Joshua Pramis planned to celebrate his 40th birthday with his favorite indulgence — melt-in-your-mouth salted caramel cafe mocha macarons.
The chocolate shells are filled with mocha buttercream and salted caramel and drizzled with chocolate sauce and flakes of sea salt. They look like they came from the finest patisserie in Paris. But no, Pramis creates and cooks the French treats in his St. Petersburg kitchen.
The origin of the macaron is a bit fuzzy, but legend has it they were introduced to France by an Italian baker. No matter the roots, it’s the results that matter to Pramis.
This month, he’s busy developing holiday-inspired versions of the meringue sandwich cookies with flavors of peppermint and gingerbread for his family, friends and co-workers at The Penny Hoarder, a personal finance website based in St. Petersburg. Last Christmas, his ornament-shaped macarons and red-and-white swirled peppermint confections were a hit.
But he didn’t stop there, making macarons shaped like Easter eggs and bunnies. He created architectural toppings with, of all things, popular cereals. He’s really just starting his creative journey.
Pramis writes The Penny Hoarder’s email newsletter by day. On weekends and evenings, he tests recipes and tempers chocolates and sugars. A fan of the “The Great British Baking Show,” he began baking on a whim about four years ago, starting with banana bread and progressing to cookies and cupcakes. Macarons — not to be confused with chewy coconut macaroons — were the next challenge.
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Two years ago, Pramis baked his first batch and they turned out perfectly. With great confidence, he offered to bring macarons to his family’s upcoming Thanksgiving gathering.
“I had a little bit of beginner’s luck,” he said. “The first batch wasn’t perfectly smooth but they actually looked decent and I was like, ‘What is everybody talking about, these aren’t that bad.’”
The day before Thanksgiving he started baking, only to toss out batch after batch of cracked or too-flat meringues, which made him reevaluate his baking prowess. “I almost called it quits — but that fourth, winning batch came out and I just had that feeling that I wanted to keep doing this,” he said.
He kept making macarons, whipping egg whites and slowly adding sugar and cream of tartar and tossing out as many duds as keepers. “It took a little while to get the hang of it and I was bouncing around between recipes,” he said.
Then a friend suggested he check out Brazilian blogger Camila Hurst’s website, Pies and Tacos, for baking tips. She uses the Swiss method of making macarons, mixing the sugar and egg whites together and heating the ingredients over a double boiler before adding a bit of syrup and whipping the mixture. Success!
Patience is the key ingredient, Pramis said. You have to get the meringue right before sifting in confectioners’ sugar and almond flour.
“It’s weird because I’m not a very patient person in general and this is a dessert that requires tons of patience,” he said. “In a way it has helped to reel me in overall, in all aspects of my life. If you want to get the winning macaron you have to keep going and going. And you don’t ever know until they come out of the oven.”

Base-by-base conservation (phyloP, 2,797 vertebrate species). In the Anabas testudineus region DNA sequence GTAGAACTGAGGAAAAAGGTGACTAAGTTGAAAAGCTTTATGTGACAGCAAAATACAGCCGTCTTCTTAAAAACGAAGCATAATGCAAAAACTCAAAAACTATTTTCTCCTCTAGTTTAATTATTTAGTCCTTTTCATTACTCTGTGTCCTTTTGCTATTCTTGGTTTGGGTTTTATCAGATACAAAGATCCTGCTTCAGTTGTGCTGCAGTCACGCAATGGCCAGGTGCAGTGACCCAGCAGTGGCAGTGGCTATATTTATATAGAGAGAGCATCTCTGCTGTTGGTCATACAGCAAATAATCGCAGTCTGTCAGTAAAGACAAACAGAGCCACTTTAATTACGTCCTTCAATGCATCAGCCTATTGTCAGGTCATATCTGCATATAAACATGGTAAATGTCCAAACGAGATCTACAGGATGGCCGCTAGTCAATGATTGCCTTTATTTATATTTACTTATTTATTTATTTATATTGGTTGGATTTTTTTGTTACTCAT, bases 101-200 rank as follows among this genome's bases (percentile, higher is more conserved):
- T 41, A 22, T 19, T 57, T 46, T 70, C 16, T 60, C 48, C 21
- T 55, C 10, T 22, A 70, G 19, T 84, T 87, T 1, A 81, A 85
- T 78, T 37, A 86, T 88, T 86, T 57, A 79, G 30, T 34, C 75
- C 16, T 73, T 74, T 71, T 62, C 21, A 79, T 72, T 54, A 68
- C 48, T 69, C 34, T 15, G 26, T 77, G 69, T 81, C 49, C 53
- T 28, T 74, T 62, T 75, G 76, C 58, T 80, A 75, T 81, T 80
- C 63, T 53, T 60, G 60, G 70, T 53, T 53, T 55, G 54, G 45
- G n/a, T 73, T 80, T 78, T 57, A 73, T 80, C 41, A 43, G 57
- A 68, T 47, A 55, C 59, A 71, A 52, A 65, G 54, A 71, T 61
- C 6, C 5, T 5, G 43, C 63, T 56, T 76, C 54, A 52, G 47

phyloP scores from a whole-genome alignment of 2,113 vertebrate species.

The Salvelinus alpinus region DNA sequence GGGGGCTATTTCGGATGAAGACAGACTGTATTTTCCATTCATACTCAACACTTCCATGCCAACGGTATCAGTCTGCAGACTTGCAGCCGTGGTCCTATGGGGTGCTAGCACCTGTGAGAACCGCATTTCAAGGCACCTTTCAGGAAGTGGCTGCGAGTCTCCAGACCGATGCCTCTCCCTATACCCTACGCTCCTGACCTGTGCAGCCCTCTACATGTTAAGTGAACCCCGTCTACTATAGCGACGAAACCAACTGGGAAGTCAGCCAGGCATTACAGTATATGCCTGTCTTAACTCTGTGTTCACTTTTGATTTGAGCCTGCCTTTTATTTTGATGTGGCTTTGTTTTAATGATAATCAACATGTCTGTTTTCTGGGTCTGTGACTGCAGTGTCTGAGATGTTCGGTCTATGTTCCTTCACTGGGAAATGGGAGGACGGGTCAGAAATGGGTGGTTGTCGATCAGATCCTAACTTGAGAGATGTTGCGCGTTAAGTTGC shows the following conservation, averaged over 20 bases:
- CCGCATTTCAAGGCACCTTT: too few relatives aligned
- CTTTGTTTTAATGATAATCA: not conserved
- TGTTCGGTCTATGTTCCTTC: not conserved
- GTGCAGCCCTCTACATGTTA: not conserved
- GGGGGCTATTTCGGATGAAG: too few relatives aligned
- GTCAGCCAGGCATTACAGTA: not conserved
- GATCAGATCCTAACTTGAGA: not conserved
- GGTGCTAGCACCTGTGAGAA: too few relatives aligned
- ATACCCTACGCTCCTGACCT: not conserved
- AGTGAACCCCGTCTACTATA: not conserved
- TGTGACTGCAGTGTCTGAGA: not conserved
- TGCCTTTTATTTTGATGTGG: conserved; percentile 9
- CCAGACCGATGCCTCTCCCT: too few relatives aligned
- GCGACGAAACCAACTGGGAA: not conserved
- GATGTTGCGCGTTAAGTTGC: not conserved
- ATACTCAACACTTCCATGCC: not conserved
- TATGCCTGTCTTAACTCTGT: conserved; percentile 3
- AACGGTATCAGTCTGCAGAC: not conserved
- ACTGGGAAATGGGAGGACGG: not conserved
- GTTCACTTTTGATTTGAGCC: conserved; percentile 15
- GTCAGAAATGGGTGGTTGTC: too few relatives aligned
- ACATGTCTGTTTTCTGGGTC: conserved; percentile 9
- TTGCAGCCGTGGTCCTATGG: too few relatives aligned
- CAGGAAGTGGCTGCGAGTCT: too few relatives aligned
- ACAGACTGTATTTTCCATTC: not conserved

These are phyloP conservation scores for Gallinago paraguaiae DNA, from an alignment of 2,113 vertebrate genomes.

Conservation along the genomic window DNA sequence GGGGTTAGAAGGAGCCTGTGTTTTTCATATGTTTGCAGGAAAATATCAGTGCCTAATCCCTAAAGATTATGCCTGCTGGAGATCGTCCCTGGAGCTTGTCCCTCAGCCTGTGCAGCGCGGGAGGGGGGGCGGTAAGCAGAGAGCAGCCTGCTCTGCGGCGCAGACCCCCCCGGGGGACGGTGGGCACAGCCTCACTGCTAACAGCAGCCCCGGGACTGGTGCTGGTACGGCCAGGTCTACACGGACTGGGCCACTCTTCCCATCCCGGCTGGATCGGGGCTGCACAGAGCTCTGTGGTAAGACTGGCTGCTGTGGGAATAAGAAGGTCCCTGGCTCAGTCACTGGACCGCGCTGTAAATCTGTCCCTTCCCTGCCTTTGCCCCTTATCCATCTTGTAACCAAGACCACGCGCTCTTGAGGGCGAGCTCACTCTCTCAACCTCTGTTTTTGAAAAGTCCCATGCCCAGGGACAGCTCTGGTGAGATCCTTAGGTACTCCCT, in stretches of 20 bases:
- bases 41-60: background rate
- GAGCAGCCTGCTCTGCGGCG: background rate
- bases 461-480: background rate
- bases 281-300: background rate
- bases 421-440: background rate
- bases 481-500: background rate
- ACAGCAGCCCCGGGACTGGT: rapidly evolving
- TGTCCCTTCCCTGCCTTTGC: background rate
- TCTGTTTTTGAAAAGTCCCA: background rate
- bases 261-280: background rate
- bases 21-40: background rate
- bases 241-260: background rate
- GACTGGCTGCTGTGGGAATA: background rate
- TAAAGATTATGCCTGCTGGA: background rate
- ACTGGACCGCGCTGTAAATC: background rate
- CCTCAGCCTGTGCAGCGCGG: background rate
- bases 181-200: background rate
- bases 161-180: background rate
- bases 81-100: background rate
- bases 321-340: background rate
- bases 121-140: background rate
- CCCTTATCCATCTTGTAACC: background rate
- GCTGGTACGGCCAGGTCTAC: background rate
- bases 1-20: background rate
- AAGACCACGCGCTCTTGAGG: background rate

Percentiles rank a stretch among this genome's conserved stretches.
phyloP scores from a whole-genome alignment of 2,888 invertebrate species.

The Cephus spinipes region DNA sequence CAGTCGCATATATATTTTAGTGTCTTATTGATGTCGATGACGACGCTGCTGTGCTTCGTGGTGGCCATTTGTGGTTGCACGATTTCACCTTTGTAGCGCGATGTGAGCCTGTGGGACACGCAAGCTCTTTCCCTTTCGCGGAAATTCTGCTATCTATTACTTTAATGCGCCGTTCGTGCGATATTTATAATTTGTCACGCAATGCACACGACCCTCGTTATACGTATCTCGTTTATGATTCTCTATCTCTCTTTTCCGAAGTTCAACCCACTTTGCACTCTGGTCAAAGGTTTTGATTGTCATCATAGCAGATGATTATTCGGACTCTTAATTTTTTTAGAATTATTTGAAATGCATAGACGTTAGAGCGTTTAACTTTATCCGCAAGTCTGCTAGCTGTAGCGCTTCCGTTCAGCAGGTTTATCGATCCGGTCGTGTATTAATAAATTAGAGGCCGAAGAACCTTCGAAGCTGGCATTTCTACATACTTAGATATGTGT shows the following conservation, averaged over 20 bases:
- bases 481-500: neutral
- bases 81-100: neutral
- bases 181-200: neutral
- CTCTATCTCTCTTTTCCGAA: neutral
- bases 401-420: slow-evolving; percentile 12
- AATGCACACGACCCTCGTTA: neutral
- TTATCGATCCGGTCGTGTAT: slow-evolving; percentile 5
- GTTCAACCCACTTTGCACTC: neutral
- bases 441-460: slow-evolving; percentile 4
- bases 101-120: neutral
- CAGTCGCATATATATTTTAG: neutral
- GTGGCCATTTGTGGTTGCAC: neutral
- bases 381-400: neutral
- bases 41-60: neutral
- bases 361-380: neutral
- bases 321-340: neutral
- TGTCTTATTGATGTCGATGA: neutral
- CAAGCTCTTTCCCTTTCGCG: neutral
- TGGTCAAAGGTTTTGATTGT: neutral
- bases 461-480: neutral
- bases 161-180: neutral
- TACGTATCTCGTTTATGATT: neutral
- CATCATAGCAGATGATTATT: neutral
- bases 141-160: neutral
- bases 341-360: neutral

Pramis posted photos of his best batches on social media and started getting requests from friends. He has a devoted following at @themaczaddy on Instagram and a side business that keeps elevating his creativity. He started with plain cookies filled with chocolate or vanilla butter cream, what he refers to as “the basic macaron.”
He experimented with adding pumpkin spice and later added jams and fruit flavors. Recently he baked yellow, lemon butter cream-filled macarons and blue sandwich cookies filled with blueberry jam for a lemon-and-blue-themed bridal shower.
When a friend who loved Cap’n Crunch cereal was celebrating a birthday, he made a macaron filled with the same flavors and topped with candied bits of the cereal. Using milk soaked in the cereal is one trick he uses to infuse flavors. Friends also enjoy his Fruity Pebbles and Pop-Tarts versions.
“I started going from one cereal to the next and then I became obsessed with these ostentatious toppings, and who doesn’t like more sugar on their sugar cereal,” he said. “It’s an adult version of your childhood favorite.”
As a rule, macarons are gluten-free, and Pramis uses only brown sugar in his recipes. “Measurement-wise, it’s an equal swap,’' he said, “but I find the brown sugar just adds this extra depth and rich flavor to the shells. They take a little longer to rest after piping because brown sugar retains moisture a bit more, but they’re so worth it.”
One challenge he has yet to perfect is a vegan version of his cookies. He can substitute the egg whites and create the same flavors, but texture is still a work in progress. Humidity in Florida doesn’t help. He has to make sure the humidity in his kitchen is under 50%.
While Pramis can legally sell his macarons through the state of Florida’s cottage industry regulations about home-based businesses, he works hard to balance his hobby and free time. His immediate goal is to publish a cookbook of his creations. And, if he moves to a home with a bigger kitchen, he might offer cooking classes.
“I worry about the joy being taken out of it,” he said. “This is the thing that is fun and has brought me joy in my free time. I don’t want it to become a commitment.”
Follow Joshua Pramis at instagram.com/joshuapramis or twitter.com/joshuapramis.